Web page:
In the Northern German Plains in the late 1970s, we fully expected the Russians to pick a fight. We were all geared up to destroy any armored personnel carrier that had an antenna because the Russians, when decapitated, could not fight when leaderless.
The Russians favor overwhelming force which requires ponderous assembly and vulnerability in the assembly areas. Americans expect to fight and win when outnumbered 3:1 and to be able to go on the attack with only local superiority if they can control the skies and rain down artillery and close air support on the enemy’s positions. The Russians are quite doctrinaire and the Americans are more daring. Part of the American daring is the result of mastering the sea, air, land battle at the highest level and the combined arms fight at the lowest level.
The Russians are not good at the combined arms fight — infantry, armor, artillery, close air support. This is the modern battlefield wherein the Infantry “finds them and fixes them” and then brings the wrath of God down upon them. When General Powell was asked how the first Iraq war was going to be fought, he famously said: “First we’re going to cut them off, then we’re going to kill them.” This was a cocktail of maneuver and combined arms, a great American strength and a current Russian shortcoming. As it turned out, it was also prescient. The cutting off was done with bold strokes like moving the 101st Airborne Division, commanded by Gen Binford Peay current Superintendent of VMI and a great warrior chieftain and educator, in the longest airmobile operation in the history of warfare and then slaughtering the Iraqi armor at the Kuwait Airport in the largest armor encounter since Kursk.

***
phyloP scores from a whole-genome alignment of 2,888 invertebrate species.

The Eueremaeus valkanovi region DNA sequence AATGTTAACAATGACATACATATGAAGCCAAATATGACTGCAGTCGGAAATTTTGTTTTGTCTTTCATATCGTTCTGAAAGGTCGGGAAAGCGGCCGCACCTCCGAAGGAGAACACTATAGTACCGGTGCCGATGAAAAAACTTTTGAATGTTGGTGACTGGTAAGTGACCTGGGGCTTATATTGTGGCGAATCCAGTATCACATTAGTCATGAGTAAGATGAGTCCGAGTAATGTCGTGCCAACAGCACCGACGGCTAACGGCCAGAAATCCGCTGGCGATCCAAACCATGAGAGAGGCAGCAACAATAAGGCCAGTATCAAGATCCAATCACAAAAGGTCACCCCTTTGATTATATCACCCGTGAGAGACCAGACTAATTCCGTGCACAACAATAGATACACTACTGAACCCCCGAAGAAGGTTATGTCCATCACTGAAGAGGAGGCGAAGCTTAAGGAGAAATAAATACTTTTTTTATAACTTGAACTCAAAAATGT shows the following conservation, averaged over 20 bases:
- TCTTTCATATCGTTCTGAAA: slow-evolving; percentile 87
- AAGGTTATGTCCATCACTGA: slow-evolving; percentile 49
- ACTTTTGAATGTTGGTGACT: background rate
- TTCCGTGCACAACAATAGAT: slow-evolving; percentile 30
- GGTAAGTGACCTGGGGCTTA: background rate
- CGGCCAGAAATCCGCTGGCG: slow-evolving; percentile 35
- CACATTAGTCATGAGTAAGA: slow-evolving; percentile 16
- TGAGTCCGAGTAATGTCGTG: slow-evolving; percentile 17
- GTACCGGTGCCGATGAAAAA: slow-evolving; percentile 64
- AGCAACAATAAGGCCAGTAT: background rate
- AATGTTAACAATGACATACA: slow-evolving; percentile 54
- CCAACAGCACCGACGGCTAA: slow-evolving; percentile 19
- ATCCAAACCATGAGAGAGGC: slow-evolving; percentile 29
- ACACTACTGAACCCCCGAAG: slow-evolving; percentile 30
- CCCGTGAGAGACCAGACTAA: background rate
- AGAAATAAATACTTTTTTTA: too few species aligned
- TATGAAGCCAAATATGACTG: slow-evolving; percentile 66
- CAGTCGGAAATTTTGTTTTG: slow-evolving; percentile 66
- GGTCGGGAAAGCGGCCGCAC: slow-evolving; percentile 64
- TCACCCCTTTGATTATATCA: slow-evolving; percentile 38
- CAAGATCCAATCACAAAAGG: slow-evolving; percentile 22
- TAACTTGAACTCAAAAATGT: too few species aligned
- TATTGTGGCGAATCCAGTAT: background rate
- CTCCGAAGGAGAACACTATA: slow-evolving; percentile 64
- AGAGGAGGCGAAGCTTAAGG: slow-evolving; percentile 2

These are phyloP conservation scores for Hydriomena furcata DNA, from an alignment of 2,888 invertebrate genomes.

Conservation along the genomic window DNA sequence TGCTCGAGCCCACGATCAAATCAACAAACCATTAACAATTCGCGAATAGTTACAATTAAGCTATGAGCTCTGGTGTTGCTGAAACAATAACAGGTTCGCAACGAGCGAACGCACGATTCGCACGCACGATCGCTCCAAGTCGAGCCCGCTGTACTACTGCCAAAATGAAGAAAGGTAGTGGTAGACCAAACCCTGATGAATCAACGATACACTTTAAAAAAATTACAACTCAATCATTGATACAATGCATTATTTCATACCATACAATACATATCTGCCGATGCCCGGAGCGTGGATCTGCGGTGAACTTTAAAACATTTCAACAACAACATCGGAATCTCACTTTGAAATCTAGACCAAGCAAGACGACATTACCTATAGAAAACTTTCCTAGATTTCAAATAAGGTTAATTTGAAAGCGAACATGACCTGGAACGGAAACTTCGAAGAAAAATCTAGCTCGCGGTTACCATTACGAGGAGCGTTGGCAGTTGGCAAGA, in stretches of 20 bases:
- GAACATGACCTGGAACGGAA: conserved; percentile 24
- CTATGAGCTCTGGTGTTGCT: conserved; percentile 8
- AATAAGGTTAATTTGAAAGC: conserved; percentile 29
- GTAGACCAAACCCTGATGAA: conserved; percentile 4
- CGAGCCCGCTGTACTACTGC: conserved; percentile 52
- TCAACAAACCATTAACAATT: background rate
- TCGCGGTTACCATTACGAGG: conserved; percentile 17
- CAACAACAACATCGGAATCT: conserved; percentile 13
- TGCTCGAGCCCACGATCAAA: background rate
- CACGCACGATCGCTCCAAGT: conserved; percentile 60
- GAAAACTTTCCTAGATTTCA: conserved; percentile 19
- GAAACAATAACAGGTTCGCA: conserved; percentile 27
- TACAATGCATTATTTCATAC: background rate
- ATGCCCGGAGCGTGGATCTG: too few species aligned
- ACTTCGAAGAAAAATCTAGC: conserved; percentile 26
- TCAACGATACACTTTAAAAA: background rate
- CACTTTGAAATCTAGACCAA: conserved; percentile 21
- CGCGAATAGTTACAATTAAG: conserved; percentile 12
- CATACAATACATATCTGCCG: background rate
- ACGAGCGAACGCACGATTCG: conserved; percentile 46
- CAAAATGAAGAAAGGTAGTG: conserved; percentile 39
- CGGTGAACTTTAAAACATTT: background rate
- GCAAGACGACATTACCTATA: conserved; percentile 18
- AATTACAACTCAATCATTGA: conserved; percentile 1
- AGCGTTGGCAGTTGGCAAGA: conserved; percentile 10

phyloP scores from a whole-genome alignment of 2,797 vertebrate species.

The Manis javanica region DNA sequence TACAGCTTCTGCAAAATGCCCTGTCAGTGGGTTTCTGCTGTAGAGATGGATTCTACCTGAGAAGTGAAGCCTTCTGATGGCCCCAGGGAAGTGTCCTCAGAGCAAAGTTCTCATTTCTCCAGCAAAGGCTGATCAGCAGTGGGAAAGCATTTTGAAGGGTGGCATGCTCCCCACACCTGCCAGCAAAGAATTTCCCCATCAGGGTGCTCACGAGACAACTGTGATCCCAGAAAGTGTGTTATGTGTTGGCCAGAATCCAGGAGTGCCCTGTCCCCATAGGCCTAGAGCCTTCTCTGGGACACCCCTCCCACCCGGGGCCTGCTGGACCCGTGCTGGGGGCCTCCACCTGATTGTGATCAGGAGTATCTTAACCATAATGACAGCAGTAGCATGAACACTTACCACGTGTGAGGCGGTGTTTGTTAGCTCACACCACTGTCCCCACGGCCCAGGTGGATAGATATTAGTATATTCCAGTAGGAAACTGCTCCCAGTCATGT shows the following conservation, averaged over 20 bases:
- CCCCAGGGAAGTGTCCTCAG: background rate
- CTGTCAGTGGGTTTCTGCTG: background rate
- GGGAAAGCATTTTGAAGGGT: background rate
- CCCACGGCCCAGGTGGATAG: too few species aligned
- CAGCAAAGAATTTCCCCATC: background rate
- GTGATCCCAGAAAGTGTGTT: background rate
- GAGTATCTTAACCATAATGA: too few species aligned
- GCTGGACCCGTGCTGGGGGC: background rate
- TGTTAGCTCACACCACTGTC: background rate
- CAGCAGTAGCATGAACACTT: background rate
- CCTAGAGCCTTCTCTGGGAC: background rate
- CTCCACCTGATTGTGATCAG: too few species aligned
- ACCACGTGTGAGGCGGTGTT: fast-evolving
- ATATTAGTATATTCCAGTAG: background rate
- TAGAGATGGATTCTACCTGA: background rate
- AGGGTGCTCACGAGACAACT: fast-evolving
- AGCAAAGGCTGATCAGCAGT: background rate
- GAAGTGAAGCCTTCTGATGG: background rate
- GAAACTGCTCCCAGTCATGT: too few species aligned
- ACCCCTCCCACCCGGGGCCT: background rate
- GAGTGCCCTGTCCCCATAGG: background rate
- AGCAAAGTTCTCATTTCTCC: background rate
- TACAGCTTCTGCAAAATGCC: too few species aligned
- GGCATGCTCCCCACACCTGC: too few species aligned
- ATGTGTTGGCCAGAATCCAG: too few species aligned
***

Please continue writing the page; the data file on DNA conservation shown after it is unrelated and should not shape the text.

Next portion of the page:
When the Iraqis woke up that morning to find the Screaming Eagles had set up shop between them and retreat, the game was almost over. The firepower of an American division, even an airborne/airmobile division, is awesome.
The bottom line is this — we are likely headed on a collision path with the Russians. It may be in Europe when they decide to test NATO. It is likely coming.
We need to be ready to fight and win. We have absolutely nothing to worry about from Russia with a population of 145,000,000 and a large army but one that cannot fight a modern war like the Americans.
We have to let the Russians know that if they want a fight, they just may get one. It is time to lean forward in our saddles. That will ultimately be the low cost solution.
Tyrants only understand cold steel. Putin is a tyrant and a punk.
This is not the right time to contract our military forces.